Dog Breeding: A Mother's Attitude After Giving Birth
A matron's early hormonal changes can upset the dog and her owner. She may periodically appear uneasy and restless, or demonstrate other minor personality changes. Your dog's demonstrated behaviors in response to hormonal changes are affected by and dependent upon your attitude toward her.
Some prospective mothers are predisposed toward withdrawal and inactivity as a response to hormonal changes. As long as her appetite is good and her elimination is normal, there is no cause for alarm. Treat her as you do normally, and given a few days, she should recover from her slump. A persistent withdrawal of a normally exuberant dog can be, however, a sign of depression.
Extra attention of a quietly loving and supportive nature will help her to recover. At times an extra car ride or a walk is enough to enable her recovery. Do not hesitate to consult with her veterinarian, however, should her depressed behaviors persist and her appetite or waste material exhibit changes.
Some dogs exhibit signs of short-tempered resentment to a normal routine, environment, other household pets and even, on occasion, the owner. Exhibition of behaviors deviating from the norm requires careful examination of the matron's complete environment to discern the cause of her upset. Usually negative behaviors as a response to increased hormonal activities last a few days to a week.
Most female dogs make selfish demands while pregnant. They become very loving, demanding extra affection from all they encounter. Fortunate dogs that have a supportive, trusting relationship with their owners become much "more" during their prenatal period. They are usually more loving, more demanding and/ or more vocal during this time. Some retain the exaggerated affectionate poses acquired during a pregnancy.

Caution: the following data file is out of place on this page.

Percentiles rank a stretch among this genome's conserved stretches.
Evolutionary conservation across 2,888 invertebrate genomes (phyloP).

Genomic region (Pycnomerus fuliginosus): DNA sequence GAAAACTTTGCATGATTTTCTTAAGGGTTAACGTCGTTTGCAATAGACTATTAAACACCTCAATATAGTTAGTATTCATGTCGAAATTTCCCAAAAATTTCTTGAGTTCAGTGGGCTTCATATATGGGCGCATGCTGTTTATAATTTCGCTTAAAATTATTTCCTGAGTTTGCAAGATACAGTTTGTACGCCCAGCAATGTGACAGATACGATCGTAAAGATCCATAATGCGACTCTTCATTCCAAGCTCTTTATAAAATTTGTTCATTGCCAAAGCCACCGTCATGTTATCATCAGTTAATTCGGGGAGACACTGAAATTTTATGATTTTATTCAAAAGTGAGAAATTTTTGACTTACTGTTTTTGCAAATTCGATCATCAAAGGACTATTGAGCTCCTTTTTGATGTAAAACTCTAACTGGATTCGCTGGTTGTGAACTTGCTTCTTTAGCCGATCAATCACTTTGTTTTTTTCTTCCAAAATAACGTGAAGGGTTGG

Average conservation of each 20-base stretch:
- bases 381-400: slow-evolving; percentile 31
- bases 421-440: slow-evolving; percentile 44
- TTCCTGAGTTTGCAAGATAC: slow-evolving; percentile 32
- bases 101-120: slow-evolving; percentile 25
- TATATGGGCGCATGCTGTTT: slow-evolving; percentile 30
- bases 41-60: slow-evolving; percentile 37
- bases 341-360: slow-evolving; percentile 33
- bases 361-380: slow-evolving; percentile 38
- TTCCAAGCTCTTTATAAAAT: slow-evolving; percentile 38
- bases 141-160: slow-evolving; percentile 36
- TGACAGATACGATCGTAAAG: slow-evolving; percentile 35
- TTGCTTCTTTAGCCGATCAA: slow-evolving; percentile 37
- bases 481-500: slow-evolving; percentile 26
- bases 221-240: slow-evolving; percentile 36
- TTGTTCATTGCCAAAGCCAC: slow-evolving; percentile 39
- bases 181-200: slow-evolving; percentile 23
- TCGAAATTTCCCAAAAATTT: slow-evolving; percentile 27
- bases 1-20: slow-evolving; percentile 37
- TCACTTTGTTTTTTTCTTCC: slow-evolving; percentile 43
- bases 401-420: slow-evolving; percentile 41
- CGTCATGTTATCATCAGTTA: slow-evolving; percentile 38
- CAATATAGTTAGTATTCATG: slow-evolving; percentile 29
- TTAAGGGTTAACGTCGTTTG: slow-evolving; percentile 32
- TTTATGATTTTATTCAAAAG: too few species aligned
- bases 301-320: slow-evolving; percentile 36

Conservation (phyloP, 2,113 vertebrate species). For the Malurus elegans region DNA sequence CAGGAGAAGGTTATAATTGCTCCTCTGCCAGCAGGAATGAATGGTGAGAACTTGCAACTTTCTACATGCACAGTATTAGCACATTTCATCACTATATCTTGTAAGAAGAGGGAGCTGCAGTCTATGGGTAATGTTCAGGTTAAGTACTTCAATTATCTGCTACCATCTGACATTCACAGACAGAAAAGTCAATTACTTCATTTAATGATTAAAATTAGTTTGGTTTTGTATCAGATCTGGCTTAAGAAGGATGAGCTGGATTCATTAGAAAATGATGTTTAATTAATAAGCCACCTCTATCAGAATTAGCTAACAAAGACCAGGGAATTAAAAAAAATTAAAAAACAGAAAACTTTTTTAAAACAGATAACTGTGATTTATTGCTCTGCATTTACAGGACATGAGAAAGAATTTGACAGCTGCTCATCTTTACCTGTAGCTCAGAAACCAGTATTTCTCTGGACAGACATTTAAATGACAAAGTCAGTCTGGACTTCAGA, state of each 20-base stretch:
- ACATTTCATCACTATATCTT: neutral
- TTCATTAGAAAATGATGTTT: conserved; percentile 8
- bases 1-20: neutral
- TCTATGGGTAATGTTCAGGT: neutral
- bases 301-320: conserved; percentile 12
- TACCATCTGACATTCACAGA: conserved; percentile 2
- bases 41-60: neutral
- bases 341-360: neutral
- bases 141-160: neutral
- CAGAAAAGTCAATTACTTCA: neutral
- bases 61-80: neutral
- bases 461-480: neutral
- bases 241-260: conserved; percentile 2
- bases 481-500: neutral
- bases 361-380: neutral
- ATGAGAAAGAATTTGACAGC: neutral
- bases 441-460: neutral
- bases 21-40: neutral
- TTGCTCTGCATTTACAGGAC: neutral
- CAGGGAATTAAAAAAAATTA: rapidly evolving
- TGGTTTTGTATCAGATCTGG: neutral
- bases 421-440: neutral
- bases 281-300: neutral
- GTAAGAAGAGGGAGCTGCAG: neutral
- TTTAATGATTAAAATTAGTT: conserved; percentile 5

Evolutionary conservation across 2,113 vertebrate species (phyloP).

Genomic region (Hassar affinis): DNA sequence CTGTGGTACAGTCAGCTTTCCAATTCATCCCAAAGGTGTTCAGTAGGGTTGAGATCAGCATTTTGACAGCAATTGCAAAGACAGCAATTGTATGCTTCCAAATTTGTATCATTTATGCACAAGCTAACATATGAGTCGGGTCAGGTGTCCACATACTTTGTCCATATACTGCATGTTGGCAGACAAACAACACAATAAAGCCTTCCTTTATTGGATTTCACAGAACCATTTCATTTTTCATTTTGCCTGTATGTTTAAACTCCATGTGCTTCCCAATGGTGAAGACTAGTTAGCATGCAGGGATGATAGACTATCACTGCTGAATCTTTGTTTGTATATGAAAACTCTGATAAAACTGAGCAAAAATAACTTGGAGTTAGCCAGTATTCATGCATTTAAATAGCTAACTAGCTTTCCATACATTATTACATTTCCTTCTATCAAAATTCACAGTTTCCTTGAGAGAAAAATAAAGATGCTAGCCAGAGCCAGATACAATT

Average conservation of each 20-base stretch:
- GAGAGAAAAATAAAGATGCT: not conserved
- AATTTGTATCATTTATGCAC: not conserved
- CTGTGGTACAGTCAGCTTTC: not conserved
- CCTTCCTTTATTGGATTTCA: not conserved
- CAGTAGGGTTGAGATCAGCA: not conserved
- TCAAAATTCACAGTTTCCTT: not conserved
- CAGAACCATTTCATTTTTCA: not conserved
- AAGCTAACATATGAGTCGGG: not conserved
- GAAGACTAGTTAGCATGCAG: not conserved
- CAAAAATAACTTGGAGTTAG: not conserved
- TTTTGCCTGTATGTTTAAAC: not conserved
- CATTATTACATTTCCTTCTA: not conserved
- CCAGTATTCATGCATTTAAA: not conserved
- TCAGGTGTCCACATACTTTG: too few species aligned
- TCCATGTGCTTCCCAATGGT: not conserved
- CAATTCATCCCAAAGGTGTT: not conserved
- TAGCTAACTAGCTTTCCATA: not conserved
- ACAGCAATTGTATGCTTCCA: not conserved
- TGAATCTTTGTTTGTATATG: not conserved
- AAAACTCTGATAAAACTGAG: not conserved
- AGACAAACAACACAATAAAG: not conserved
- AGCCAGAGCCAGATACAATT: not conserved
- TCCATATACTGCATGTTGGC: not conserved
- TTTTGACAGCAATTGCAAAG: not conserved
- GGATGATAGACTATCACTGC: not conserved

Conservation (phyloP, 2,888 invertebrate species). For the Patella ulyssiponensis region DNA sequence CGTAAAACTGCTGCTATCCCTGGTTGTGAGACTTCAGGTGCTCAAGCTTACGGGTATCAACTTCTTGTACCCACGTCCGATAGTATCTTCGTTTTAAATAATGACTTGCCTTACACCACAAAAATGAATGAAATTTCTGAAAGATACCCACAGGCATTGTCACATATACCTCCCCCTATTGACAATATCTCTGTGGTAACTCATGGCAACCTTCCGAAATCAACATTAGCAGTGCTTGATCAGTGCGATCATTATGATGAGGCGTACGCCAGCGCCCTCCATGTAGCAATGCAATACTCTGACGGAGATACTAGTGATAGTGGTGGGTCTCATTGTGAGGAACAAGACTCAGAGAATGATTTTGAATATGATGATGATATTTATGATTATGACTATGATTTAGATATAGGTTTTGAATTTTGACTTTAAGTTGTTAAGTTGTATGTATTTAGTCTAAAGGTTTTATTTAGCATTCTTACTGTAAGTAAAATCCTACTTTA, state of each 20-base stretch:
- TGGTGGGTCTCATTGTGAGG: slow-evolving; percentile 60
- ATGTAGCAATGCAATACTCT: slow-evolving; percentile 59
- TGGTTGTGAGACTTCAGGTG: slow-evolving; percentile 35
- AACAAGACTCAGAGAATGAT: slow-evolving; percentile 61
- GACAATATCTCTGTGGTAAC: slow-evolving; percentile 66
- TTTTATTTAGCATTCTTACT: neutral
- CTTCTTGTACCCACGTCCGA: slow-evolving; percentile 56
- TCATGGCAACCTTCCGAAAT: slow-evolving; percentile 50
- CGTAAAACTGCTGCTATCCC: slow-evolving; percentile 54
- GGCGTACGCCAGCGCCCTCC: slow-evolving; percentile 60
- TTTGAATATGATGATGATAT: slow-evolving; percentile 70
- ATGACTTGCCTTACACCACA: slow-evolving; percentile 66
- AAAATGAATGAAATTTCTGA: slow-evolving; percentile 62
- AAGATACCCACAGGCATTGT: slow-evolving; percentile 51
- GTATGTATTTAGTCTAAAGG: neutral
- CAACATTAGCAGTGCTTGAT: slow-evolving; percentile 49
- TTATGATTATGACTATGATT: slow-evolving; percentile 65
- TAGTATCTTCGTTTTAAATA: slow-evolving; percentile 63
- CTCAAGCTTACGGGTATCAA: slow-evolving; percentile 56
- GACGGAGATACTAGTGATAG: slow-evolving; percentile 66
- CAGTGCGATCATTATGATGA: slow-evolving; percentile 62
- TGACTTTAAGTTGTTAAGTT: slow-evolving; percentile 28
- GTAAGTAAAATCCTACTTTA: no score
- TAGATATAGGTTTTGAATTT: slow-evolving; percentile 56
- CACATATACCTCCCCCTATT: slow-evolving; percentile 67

No dog should be subjected to harassment of any form. Even the most benignly tempered dogs have limits. A matron's limits may be shorter. If subjected to emotional or physical abuse, she will exhibit signs of her intolerance, attempting escape by moving to another part of the house or yard. She could feel threatened and exhibit signs of undue excitability and resentment if her escape attempts are thwarted.
It is not at all unusual that in an altered state of excitement she would "grump" her displeasure through a warning/complaining type of growl. Warning signs of discomfort should always be heeded. A female dog displaying this personality trait requires a safe place of her own, quiet and away from noise and confusion. A matron feeling trapped and panicky could display overt signs of aggression.
About the Author: Author: John Edwards
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